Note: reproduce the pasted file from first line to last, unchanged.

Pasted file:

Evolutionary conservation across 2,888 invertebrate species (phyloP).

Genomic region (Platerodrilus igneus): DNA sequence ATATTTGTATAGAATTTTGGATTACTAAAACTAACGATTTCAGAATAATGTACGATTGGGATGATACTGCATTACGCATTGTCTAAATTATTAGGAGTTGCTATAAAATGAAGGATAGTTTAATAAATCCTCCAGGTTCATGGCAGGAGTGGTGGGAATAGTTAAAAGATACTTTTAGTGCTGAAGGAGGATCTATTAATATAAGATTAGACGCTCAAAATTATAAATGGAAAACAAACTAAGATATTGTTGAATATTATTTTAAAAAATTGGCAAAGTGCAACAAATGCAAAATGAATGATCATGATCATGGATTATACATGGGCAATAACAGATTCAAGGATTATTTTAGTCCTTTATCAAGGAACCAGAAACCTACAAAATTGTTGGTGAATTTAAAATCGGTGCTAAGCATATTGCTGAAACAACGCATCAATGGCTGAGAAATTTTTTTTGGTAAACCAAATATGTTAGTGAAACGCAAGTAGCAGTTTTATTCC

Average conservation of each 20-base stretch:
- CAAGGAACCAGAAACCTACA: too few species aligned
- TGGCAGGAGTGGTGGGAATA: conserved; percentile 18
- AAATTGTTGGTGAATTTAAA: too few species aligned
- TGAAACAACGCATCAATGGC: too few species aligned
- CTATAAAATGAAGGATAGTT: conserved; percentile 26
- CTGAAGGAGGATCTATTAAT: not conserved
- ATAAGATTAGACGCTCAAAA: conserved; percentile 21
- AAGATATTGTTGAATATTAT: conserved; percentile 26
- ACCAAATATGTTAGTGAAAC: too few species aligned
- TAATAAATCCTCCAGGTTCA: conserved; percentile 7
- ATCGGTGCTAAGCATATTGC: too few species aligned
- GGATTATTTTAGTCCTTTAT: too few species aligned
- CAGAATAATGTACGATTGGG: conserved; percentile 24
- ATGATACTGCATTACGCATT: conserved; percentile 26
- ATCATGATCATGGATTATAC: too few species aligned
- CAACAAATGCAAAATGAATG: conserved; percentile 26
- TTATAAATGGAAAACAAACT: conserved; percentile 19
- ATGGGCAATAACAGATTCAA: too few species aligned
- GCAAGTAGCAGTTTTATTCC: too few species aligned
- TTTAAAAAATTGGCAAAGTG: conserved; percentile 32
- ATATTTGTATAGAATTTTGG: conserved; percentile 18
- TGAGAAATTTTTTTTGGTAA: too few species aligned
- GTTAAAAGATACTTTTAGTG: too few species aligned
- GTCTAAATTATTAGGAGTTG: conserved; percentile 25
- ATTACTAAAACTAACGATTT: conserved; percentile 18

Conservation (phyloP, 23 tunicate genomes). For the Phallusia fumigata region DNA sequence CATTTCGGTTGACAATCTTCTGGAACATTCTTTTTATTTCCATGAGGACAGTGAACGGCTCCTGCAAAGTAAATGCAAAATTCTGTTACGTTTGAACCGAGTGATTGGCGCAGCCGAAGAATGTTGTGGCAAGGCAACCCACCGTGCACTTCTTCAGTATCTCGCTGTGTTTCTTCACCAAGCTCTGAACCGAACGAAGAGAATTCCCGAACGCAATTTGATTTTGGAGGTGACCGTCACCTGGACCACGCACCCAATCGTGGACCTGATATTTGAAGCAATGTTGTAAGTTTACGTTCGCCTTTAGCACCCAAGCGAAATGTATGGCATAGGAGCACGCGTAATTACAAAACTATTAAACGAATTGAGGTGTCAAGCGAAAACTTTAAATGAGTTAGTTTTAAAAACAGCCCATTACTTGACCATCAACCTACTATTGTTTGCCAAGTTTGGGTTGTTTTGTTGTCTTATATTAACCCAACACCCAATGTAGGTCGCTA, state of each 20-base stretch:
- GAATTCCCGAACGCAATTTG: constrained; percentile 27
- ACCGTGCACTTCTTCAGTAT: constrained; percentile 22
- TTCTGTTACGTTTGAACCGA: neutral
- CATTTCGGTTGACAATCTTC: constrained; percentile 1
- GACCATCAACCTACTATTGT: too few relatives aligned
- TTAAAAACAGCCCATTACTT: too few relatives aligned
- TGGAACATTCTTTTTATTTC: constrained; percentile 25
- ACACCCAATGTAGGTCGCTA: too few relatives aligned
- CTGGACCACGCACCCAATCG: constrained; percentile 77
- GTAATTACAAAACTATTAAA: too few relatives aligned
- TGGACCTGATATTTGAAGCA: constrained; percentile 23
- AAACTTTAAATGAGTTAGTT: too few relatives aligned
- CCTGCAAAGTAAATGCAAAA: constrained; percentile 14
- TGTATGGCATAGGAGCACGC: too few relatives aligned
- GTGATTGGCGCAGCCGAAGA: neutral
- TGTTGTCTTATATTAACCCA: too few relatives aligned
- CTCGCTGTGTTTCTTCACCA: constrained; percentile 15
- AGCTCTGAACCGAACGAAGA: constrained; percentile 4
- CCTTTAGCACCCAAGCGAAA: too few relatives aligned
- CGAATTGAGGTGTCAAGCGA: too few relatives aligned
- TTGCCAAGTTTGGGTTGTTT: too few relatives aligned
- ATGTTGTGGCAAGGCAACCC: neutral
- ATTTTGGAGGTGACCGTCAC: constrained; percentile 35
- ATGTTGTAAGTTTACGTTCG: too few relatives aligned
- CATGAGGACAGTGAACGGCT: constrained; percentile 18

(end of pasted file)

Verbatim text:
Evolutionary conservation across 2,888 invertebrate species (phyloP).

Genomic region (Platerodrilus igneus): DNA sequence ATATTTGTATAGAATTTTGGATTACTAAAACTAACGATTTCAGAATAATGTACGATTGGGATGATACTGCATTACGCATTGTCTAAATTATTAGGAGTTGCTATAAAATGAAGGATAGTTTAATAAATCCTCCAGGTTCATGGCAGGAGTGGTGGGAATAGTTAAAAGATACTTTTAGTGCTGAAGGAGGATCTATTAATATAAGATTAGACGCTCAAAATTATAAATGGAAAACAAACTAAGATATTGTTGAATATTATTTTAAAAAATTGGCAAAGTGCAACAAATGCAAAATGAATGATCATGATCATGGATTATACATGGGCAATAACAGATTCAAGGATTATTTTAGTCCTTTATCAAGGAACCAGAAACCTACAAAATTGTTGGTGAATTTAAAATCGGTGCTAAGCATATTGCTGAAACAACGCATCAATGGCTGAGAAATTTTTTTTGGTAAACCAAATATGTTAGTGAAACGCAAGTAGCAGTTTTATTCC

Average conservation of each 20-base stretch:
- CAAGGAACCAGAAACCTACA: too few species aligned
- TGGCAGGAGTGGTGGGAATA: conserved; percentile 18
- AAATTGTTGGTGAATTTAAA: too few species aligned
- TGAAACAACGCATCAATGGC: too few species aligned
- CTATAAAATGAAGGATAGTT: conserved; percentile 26
- CTGAAGGAGGATCTATTAAT: not conserved
- ATAAGATTAGACGCTCAAAA: conserved; percentile 21
- AAGATATTGTTGAATATTAT: conserved; percentile 26
- ACCAAATATGTTAGTGAAAC: too few species aligned
- TAATAAATCCTCCAGGTTCA: conserved; percentile 7
- ATCGGTGCTAAGCATATTGC: too few species aligned
- GGATTATTTTAGTCCTTTAT: too few species aligned
- CAGAATAATGTACGATTGGG: conserved; percentile 24
- ATGATACTGCATTACGCATT: conserved; percentile 26
- ATCATGATCATGGATTATAC: too few species aligned
- CAACAAATGCAAAATGAATG: conserved; percentile 26
- TTATAAATGGAAAACAAACT: conserved; percentile 19
- ATGGGCAATAACAGATTCAA: too few species aligned
- GCAAGTAGCAGTTTTATTCC: too few species aligned
- TTTAAAAAATTGGCAAAGTG: conserved; percentile 32
- ATATTTGTATAGAATTTTGG: conserved; percentile 18
- TGAGAAATTTTTTTTGGTAA: too few species aligned
- GTTAAAAGATACTTTTAGTG: too few species aligned
- GTCTAAATTATTAGGAGTTG: conserved; percentile 25
- ATTACTAAAACTAACGATTT: conserved; percentile 18

Conservation (phyloP, 23 tunicate genomes). For the Phallusia fumigata region DNA sequence CATTTCGGTTGACAATCTTCTGGAACATTCTTTTTATTTCCATGAGGACAGTGAACGGCTCCTGCAAAGTAAATGCAAAATTCTGTTACGTTTGAACCGAGTGATTGGCGCAGCCGAAGAATGTTGTGGCAAGGCAACCCACCGTGCACTTCTTCAGTATCTCGCTGTGTTTCTTCACCAAGCTCTGAACCGAACGAAGAGAATTCCCGAACGCAATTTGATTTTGGAGGTGACCGTCACCTGGACCACGCACCCAATCGTGGACCTGATATTTGAAGCAATGTTGTAAGTTTACGTTCGCCTTTAGCACCCAAGCGAAATGTATGGCATAGGAGCACGCGTAATTACAAAACTATTAAACGAATTGAGGTGTCAAGCGAAAACTTTAAATGAGTTAGTTTTAAAAACAGCCCATTACTTGACCATCAACCTACTATTGTTTGCCAAGTTTGGGTTGTTTTGTTGTCTTATATTAACCCAACACCCAATGTAGGTCGCTA, state of each 20-base stretch:
- GAATTCCCGAACGCAATTTG: constrained; percentile 27
- ACCGTGCACTTCTTCAGTAT: constrained; percentile 22
- TTCTGTTACGTTTGAACCGA: neutral
- CATTTCGGTTGACAATCTTC: constrained; percentile 1
- GACCATCAACCTACTATTGT: too few relatives aligned
- TTAAAAACAGCCCATTACTT: too few relatives aligned
- TGGAACATTCTTTTTATTTC: constrained; percentile 25
- ACACCCAATGTAGGTCGCTA: too few relatives aligned
- CTGGACCACGCACCCAATCG: constrained; percentile 77
- GTAATTACAAAACTATTAAA: too few relatives aligned
- TGGACCTGATATTTGAAGCA: constrained; percentile 23
- AAACTTTAAATGAGTTAGTT: too few relatives aligned
- CCTGCAAAGTAAATGCAAAA: constrained; percentile 14
- TGTATGGCATAGGAGCACGC: too few relatives aligned
- GTGATTGGCGCAGCCGAAGA: neutral
- TGTTGTCTTATATTAACCCA: too few relatives aligned
- CTCGCTGTGTTTCTTCACCA: constrained; percentile 15
- AGCTCTGAACCGAACGAAGA: constrained; percentile 4
- CCTTTAGCACCCAAGCGAAA: too few relatives aligned
- CGAATTGAGGTGTCAAGCGA: too few relatives aligned
- TTGCCAAGTTTGGGTTGTTT: too few relatives aligned
- ATGTTGTGGCAAGGCAACCC: neutral
- ATTTTGGAGGTGACCGTCAC: constrained; percentile 35
- ATGTTGTAAGTTTACGTTCG: too few relatives aligned
- CATGAGGACAGTGAACGGCT: constrained; percentile 18